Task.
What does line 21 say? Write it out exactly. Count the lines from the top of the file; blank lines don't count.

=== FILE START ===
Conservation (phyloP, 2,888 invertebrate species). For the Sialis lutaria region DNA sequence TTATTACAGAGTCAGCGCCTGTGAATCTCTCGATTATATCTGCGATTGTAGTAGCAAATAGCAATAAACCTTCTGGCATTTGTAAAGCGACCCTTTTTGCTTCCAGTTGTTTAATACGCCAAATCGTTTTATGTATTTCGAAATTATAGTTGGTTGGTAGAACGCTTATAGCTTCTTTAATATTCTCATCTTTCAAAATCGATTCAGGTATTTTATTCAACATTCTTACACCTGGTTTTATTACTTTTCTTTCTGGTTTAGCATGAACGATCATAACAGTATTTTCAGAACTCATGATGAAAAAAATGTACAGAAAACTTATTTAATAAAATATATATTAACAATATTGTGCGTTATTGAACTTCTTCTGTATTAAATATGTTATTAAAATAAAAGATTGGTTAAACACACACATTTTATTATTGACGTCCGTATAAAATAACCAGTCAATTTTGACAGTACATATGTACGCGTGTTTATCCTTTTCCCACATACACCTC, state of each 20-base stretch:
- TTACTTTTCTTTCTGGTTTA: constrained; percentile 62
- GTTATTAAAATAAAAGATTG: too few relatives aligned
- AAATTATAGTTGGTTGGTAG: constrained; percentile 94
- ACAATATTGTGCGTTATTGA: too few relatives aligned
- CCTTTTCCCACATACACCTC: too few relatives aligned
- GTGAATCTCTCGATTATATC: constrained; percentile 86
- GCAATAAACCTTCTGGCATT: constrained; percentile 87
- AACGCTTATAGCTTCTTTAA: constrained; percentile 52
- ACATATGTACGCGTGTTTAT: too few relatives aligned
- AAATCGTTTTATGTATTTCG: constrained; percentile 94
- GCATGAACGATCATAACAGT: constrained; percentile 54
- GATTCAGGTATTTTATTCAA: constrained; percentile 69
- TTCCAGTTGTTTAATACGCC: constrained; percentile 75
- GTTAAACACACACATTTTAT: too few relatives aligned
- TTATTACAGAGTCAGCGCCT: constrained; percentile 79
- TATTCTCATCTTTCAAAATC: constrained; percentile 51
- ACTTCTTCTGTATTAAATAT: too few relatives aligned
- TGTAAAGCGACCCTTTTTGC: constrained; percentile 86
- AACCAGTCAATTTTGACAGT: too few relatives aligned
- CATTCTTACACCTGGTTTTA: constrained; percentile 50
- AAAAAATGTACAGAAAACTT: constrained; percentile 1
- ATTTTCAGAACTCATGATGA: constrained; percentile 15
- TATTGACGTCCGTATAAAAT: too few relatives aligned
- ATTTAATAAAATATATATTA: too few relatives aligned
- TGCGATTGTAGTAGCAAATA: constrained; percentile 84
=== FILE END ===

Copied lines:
- CATTCTTACACCTGGTTTTA: constrained; percentile 50